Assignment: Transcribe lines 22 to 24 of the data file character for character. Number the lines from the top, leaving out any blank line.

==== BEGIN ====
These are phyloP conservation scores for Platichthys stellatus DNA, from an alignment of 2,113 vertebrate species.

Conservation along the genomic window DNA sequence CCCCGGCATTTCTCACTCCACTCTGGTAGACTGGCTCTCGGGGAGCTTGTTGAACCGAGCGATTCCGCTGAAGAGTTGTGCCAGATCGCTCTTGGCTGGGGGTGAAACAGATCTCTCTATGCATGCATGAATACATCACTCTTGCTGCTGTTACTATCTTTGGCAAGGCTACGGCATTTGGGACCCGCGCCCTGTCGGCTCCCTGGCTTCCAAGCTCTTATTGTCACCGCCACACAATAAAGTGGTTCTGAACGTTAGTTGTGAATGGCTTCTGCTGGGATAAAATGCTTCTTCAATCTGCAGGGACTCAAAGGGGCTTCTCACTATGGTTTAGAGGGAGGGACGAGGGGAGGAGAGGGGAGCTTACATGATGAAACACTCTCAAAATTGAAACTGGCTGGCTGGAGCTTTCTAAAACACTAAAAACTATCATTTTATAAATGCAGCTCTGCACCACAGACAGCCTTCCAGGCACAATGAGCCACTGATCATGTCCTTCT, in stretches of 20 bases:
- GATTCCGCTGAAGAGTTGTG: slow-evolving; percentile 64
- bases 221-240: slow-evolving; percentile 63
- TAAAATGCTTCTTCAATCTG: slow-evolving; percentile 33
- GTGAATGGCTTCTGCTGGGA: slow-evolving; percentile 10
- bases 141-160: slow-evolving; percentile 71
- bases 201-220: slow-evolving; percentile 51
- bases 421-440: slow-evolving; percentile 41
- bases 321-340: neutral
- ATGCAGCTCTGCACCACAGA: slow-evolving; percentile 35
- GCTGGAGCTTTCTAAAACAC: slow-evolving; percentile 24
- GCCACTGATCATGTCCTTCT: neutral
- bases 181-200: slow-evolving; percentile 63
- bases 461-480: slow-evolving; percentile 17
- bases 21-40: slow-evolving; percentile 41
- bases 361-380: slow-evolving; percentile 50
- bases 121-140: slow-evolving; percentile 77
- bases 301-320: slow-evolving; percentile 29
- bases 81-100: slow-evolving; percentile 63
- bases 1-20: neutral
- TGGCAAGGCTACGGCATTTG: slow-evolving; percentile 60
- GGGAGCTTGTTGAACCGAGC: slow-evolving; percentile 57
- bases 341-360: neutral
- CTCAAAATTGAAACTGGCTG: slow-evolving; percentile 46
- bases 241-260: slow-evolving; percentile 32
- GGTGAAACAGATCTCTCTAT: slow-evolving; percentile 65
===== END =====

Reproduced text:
- TGGCAAGGCTACGGCATTTG: slow-evolving; percentile 60
- GGGAGCTTGTTGAACCGAGC: slow-evolving; percentile 57
- bases 341-360: neutral